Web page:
According to a recent review, Forbes experts are showing that the average PC has 14 vulnerabilities that can be weaponized by hackers. With this shocking number top of mind, it’s not surprising that Microsoft is always looking for ways to shore up their security levels. The latest move has Microsoft deprecating an older model that helps authenticate users on their Windows machines: Microsoft basic authentication.
IT professionals are now scrambling to ensure that all their managed PCs and users have been upgraded to the new Microsoft modern authentication standards. Here’s what you need to know to ensure you’re staying abreast of the latest challenges against your corporate computers.
Holden Watne, an IT services professional in Los Angeles offers up some tips to help local businesses make the change from Microsoft basic authentication.
Reduce Reliance on Blocked Standards
Support for basic authentication will end October 31, 2020, which means there are several older security standards that should be immediately reduced or eliminated from your lineup, including:
- Remote PowerShell
These are all considered to be risky protocols that are vulnerable to a password spray attack. These security standards are often used by older Microsoft platforms, which could predicate the need to upgrade your platforms before you’re able to take advantage of the more modern authentication methods.
Prepare for a “True” SSO Experience
Industry leaders have long bemoaned that a true Single Sign-On experience was impossible with Microsoft Outlook’s need for basic authentication. With the recent updates, you should now be able to introduce Microsoft’s modern authentication protocols, which will create a more seamless experience for your users. This new Active Directory Authentication Library (ADAL)-based method works across all Microsoft applications, providing an unprecedented new level of security for your business. Whether you decide on a smart card, MFA (multi-factor authentication) or certificate-based authentication, you will be helping ensure that your teams can easily access the applications that they use on a daily basis while also maintaining an adequate level of security.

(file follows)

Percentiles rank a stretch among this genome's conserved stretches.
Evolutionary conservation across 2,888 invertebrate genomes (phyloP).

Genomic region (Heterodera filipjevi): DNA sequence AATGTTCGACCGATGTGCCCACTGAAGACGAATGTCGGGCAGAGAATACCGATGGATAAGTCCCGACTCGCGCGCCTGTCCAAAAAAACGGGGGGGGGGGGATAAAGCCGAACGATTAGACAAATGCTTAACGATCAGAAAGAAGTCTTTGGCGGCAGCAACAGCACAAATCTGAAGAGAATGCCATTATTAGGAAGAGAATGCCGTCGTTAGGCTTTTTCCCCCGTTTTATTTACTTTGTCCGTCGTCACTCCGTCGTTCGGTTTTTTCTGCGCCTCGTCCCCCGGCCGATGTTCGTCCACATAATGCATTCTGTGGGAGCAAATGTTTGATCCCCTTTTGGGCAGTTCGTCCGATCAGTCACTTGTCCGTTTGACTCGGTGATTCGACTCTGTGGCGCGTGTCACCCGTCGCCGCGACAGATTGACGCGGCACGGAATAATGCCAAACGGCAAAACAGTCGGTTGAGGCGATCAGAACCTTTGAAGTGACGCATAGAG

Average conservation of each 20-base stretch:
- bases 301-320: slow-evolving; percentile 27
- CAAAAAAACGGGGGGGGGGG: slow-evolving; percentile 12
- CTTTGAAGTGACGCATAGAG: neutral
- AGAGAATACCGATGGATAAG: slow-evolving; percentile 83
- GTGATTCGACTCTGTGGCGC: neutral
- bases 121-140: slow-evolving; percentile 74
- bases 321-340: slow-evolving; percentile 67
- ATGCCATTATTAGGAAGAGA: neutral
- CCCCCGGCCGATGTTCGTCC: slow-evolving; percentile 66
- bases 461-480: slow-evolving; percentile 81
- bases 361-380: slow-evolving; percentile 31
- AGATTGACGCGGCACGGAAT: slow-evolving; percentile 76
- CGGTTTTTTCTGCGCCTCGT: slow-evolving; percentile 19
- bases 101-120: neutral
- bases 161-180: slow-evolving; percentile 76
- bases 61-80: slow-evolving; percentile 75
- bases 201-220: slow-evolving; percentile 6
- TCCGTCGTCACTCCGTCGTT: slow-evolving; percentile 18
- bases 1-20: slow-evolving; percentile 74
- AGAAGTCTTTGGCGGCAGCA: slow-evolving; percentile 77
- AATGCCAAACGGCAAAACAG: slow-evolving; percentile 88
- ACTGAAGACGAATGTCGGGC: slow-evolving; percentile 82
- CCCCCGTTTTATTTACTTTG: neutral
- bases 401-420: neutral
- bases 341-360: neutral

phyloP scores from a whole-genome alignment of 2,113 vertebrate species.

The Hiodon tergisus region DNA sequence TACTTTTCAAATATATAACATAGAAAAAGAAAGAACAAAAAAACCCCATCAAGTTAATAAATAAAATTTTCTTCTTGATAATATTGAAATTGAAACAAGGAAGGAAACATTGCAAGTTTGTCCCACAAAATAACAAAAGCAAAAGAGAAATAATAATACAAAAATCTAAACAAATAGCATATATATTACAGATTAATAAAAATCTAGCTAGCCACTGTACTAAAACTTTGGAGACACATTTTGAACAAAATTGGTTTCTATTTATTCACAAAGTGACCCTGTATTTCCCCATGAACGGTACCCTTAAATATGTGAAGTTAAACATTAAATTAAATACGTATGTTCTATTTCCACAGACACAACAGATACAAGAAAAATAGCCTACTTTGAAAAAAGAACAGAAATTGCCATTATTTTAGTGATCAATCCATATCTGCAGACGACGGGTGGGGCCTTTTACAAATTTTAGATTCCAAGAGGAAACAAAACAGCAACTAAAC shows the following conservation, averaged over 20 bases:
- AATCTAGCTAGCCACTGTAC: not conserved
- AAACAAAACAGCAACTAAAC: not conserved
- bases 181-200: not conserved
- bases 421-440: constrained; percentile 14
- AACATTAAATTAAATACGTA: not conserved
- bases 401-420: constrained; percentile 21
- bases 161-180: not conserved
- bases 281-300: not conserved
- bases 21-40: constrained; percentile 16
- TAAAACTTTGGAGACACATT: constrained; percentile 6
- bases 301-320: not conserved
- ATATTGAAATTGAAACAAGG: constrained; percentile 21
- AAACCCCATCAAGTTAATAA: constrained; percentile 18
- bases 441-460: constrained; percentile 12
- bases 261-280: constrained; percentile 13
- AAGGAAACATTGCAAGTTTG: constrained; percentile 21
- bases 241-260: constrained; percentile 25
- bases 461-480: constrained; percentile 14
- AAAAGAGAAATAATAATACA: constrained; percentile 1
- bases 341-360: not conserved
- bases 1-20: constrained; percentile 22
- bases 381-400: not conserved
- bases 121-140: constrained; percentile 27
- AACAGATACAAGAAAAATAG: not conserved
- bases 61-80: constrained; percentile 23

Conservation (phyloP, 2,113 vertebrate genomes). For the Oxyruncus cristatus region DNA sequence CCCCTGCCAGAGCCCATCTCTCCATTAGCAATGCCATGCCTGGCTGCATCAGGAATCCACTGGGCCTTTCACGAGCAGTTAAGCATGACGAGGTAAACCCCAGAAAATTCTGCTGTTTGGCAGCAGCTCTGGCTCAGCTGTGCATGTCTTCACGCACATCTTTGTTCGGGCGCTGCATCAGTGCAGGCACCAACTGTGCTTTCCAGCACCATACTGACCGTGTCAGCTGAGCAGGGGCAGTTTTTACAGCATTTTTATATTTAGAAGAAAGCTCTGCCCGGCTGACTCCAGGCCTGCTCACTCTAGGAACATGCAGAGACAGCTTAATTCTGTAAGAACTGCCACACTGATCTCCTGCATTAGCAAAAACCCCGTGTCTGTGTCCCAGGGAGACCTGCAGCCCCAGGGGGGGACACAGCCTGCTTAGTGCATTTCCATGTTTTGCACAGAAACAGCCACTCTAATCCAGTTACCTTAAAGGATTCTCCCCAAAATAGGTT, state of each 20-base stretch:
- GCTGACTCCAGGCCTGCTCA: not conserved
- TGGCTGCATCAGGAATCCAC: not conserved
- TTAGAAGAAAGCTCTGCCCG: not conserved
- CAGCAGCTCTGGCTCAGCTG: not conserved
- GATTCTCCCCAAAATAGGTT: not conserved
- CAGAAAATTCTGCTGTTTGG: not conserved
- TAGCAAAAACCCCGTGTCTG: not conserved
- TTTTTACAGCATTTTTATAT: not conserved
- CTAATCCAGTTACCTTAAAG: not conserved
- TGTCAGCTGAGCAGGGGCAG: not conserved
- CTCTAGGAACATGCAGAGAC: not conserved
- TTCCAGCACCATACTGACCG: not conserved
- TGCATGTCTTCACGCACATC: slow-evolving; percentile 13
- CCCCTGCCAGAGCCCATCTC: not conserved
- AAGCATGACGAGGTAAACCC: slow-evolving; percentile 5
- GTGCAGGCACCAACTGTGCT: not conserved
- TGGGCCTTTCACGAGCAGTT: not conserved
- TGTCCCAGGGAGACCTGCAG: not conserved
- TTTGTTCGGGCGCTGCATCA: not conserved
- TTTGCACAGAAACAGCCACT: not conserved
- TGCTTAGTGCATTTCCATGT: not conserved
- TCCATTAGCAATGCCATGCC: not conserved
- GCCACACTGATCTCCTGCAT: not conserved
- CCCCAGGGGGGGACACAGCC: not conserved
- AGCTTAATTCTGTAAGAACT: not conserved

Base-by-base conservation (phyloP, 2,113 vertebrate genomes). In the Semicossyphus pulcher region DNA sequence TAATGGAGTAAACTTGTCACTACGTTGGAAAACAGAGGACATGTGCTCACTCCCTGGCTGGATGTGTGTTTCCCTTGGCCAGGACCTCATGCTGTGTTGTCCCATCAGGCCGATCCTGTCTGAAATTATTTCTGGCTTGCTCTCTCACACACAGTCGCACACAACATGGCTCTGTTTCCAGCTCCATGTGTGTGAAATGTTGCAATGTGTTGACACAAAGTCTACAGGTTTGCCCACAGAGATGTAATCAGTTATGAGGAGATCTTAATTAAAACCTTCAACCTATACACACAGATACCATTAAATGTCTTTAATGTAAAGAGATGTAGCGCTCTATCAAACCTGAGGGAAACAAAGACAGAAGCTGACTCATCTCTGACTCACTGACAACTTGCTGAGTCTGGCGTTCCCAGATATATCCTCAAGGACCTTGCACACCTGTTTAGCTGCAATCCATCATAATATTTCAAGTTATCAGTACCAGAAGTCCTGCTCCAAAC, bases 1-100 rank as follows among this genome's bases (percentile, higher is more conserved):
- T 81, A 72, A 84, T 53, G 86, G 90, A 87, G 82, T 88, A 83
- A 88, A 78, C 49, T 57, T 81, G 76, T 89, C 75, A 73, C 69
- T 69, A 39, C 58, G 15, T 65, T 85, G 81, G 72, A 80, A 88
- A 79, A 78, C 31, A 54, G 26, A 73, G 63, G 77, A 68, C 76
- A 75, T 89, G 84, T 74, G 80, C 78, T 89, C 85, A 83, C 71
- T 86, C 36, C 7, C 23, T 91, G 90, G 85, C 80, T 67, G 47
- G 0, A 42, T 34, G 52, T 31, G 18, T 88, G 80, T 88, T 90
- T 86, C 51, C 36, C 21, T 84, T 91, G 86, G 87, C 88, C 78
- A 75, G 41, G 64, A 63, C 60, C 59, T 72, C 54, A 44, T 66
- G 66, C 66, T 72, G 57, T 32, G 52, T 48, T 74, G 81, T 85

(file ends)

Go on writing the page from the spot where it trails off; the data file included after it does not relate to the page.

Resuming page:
Read also: Simple Security Tech for Your Business in 2020
Enable Modern Authentication on Skype for Business and Microsoft Exchange Online
If your tenant was created prior to August 2017, chances are that modern authentication is disabled in your instance. In this case, you’ll first need to reactivate the security protocols before you’re able to implement this enhanced security solutions. It’s important to note that this doesn’t impact IMAP and POP3 accounts, as these are already disabled in Exchange Online. Enabling modern authentication can be accomplished by:
- Running this command: Set-OrganizationConfig -OAuth2ClientProfileEnabled $true
- Conversely, you can turn off modern authentication by running: Set-OrganizationConfig -OAuth2ClientProfileEnabled $false
- Run this PowerShell command to ensure the change was successful: Get-OrganizationConfig | Format-Table Name,OAuth* -Auto
While modern authentication is purportedly available for all devices and all applications, there are some applications that are lagging slightly behind — particularly for Mac or Android versions of these popular applications.
If you are currently using Microsoft Office 365 and have a mix of applications and platforms, it’s important to review your entire install base to reduce the possibility that you’ll overlook a particular combination of platform and application when performing your upgrades.
Maintaining a high degree of security is vital for your business — particularly in today’s dangerous environments. Without the latest Windows authentication firmly in place, you run the risk of cybercriminals gaining full access to your systems without your knowledge. Protecting your systems and confidential data requires having the latest security updates and access to new tools as they are being released. Work with local IT managed service partners to ensure you have the most recent information about potential security issues that could negatively impact your business.
Photos courtesy of gettyimages.com